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USTAR client company explores solutions to beekeeping threats

As honey bees are consummate pollinators, industrial beekeeping has become a key component of our modern agricultural economy. The Food and Agriculture Organization (FAO) of the United Nations estimates that between $235 billion to $577 billion of the world’s annual food production relies on pollinators, including honey bees. From chocolate to fruits and nuts, pollination plays a valuable role in agricultural economics and production. According to the same FAO study, the volume of agricultural production dependent on pollination has increased by 300 percent since 1965.

However, the world honey bee population is on the decline from potentially multiple causes, prompting research to implicate causes and new technological innovations to overcome them.  One Utah company, Esplin Biotechnology, is aiming to combat one of the biggest threats to beekeeping.

While there are several types of pollinators used in agriculture, honey bees are easily one of the most valuable pollinators in the United States. Honey bees alone contribute $20 billion to the value of U.S. crop production, according to the American Beekeeping Federation.

“The biggest pollination event in the world is the almond pollination in California because almonds trees rely completely on honey bees to pollinate them,” said Ian Esplin, founder and CEO of Esplin Biotechnology. “Without honey bees, we wouldn’t have a lot of the vegetables and fruits we enjoy, and we would have zero almonds.”

One threat to the survival of honey bee colonies that has been defined but not solved is American foulbrood (AFB), a bacterial disease that is fatal to honey bees. Caused by the spor-forming bacterium Paenibacillus larvae, AFB can spread quickly between hives. When antibiotics fail, the only way to stop the disease’s spread is the destruction of infected colonies and hives. As a result, AFB can be costly for hobbyist and commercial beekeepers alike.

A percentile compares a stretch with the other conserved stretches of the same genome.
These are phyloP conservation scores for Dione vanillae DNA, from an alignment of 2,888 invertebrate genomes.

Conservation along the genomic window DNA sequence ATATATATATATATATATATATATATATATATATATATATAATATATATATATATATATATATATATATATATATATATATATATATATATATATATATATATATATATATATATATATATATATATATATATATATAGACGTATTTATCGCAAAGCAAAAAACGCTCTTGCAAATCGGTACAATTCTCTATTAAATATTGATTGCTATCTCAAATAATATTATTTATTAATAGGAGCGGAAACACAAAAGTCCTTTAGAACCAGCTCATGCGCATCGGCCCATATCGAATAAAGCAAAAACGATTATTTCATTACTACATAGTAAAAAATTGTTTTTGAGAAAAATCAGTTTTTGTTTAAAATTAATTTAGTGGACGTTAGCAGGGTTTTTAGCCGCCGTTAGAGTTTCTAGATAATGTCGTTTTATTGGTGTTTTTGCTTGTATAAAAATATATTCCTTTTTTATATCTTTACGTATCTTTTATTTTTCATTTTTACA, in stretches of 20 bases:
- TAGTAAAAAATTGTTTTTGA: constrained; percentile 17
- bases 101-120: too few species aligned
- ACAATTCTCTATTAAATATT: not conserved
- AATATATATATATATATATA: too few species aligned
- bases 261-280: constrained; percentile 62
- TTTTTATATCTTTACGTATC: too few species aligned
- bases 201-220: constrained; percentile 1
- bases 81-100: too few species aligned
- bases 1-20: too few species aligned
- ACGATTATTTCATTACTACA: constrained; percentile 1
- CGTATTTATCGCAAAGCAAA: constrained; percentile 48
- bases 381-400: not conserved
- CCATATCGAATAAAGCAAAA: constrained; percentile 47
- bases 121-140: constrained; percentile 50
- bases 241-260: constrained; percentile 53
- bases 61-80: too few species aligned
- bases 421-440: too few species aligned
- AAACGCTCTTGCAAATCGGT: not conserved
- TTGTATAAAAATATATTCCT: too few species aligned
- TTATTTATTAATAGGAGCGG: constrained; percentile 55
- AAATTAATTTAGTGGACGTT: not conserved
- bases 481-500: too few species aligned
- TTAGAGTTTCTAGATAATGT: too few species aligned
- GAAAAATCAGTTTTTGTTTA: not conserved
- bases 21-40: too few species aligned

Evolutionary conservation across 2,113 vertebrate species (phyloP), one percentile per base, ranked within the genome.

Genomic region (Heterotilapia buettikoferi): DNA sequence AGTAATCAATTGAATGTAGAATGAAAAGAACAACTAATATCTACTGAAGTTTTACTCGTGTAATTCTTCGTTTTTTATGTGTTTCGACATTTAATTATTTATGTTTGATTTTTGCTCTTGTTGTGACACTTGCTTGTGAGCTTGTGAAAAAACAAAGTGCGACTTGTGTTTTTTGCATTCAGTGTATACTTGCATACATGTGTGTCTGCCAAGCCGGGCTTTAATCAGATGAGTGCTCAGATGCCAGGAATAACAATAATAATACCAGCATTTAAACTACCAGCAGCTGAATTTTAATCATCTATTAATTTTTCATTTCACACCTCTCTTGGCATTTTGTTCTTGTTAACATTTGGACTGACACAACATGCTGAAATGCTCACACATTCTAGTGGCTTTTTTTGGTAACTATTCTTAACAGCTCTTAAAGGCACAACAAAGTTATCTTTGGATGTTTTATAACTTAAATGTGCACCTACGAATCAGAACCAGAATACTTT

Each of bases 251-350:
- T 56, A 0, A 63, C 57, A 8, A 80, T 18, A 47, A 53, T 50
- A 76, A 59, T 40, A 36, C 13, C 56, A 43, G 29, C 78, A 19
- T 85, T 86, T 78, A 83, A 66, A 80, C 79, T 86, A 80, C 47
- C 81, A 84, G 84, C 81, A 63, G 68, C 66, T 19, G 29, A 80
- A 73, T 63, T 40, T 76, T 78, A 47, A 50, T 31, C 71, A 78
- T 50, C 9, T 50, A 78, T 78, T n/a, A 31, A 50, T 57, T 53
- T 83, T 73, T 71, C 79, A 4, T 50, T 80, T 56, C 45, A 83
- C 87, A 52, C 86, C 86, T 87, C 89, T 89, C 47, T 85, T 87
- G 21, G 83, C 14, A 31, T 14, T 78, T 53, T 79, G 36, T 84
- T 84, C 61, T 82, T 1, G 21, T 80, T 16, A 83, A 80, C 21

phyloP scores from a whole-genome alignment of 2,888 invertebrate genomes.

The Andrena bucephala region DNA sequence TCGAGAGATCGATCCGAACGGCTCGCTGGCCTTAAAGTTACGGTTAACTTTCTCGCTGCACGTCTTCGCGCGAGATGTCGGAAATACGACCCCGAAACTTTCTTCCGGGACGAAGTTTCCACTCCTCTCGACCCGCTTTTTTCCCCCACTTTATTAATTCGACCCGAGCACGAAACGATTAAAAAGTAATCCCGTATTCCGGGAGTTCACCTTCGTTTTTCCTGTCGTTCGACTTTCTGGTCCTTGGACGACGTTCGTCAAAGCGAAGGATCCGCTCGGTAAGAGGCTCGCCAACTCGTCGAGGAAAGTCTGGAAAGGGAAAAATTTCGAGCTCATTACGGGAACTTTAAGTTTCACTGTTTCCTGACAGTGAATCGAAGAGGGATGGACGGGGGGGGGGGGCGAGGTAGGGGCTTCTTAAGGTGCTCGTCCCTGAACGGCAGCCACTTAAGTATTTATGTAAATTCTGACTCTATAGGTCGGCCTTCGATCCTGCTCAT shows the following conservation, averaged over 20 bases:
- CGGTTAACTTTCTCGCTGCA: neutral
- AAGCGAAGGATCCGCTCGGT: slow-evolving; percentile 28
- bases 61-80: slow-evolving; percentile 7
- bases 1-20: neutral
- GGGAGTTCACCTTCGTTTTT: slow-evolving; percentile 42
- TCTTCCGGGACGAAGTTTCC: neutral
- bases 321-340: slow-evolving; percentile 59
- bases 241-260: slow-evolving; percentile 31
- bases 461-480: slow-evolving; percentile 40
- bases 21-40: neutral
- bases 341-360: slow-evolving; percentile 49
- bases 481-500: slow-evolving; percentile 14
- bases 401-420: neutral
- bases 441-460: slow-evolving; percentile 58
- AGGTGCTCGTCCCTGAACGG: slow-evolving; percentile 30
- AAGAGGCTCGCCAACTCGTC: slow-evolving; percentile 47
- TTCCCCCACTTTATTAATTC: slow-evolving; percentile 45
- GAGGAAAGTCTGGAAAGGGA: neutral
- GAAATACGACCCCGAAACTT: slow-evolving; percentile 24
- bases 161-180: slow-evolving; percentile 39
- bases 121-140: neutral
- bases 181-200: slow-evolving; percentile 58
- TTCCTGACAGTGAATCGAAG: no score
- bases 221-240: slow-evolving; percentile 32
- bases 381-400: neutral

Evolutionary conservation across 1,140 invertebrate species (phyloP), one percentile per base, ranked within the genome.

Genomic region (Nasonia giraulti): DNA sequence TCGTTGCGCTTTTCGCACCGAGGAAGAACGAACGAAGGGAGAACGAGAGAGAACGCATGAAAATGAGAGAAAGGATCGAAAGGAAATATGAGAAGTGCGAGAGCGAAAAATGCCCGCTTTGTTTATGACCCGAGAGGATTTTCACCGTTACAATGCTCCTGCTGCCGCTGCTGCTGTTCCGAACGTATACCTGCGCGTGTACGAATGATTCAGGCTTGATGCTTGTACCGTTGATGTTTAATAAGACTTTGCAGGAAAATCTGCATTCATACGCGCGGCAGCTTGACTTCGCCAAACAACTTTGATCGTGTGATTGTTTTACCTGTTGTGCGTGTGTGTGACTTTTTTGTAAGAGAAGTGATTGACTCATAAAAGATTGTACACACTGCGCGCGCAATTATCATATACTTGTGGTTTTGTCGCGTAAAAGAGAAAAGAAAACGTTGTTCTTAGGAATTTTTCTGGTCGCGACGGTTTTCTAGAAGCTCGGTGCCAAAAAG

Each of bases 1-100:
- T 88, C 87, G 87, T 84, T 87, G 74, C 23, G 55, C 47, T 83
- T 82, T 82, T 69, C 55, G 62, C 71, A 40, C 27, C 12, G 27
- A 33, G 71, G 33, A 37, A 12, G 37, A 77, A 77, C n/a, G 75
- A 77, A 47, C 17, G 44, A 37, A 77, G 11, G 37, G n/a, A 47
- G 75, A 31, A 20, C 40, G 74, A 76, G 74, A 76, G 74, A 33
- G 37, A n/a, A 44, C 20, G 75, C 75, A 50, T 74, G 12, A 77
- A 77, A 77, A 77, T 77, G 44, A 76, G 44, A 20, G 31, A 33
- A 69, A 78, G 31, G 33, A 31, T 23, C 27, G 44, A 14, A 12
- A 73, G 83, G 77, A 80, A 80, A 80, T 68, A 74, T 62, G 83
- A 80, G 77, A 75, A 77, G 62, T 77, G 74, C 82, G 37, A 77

“American foulbrood is the most devastating bacterial disease honey bees get,” said Esplin. “When there’s an outbreak, beekeepers are required by law to burn the hives and honey bee colonies because it’s so infectious and deadly.”

However, Esplin Biotechnology—a Utah Science Technology and Research Initiative (USTAR) client company—is developing BroodSafe™ that may help stop the spread of the disease.

BroodSafe™ is a feed supplement containing natural agents called bacteriophages (naturally occurring viruses which only infect bacteria) that target American foulbrood. Developed in partnership with the National Science Foundation, Esplin’s BroodSafe™ is produced using components deemed safe for human and nonhuman exposure by the Food and Drug Administration.  The company will promote its product as a natural supplement for honey bee broods.

A 2017 study conducted by Brigham Young University researchers found that phages may serve as an effective alternative to traditional antibiotics to thwart Foulbrood. The study found that 100 percent of the phage-treated hives were protected from AFB infection while 80 percent of untreated control hives became infected with AFB.

Esplin Biotechnology states their ability to develop BroodSafe™ comes from support from the State of Utah through USTAR. The company, which is located at the USTAR BioInnovations Gateway in South Salt Lake, received additional USTAR support through competitive funding, mentorship and access to the SBIR Center, which provides technical grant writing assistance.

“USTAR has been vital to our survival and success,” said Esplin. “There’s no lab space available for biotech startups in the state. If you’re not at a university, it’s almost a black hole. However, gaining space at the BioInnovations Gateway saved our business and enabled us to develop BroodSafe™.”

Esplin Biotechnology hopes to commercialize their product this spring and summer. For additional information or to learn more about Broodsafe™, visit http://www.broodsafe.com/.

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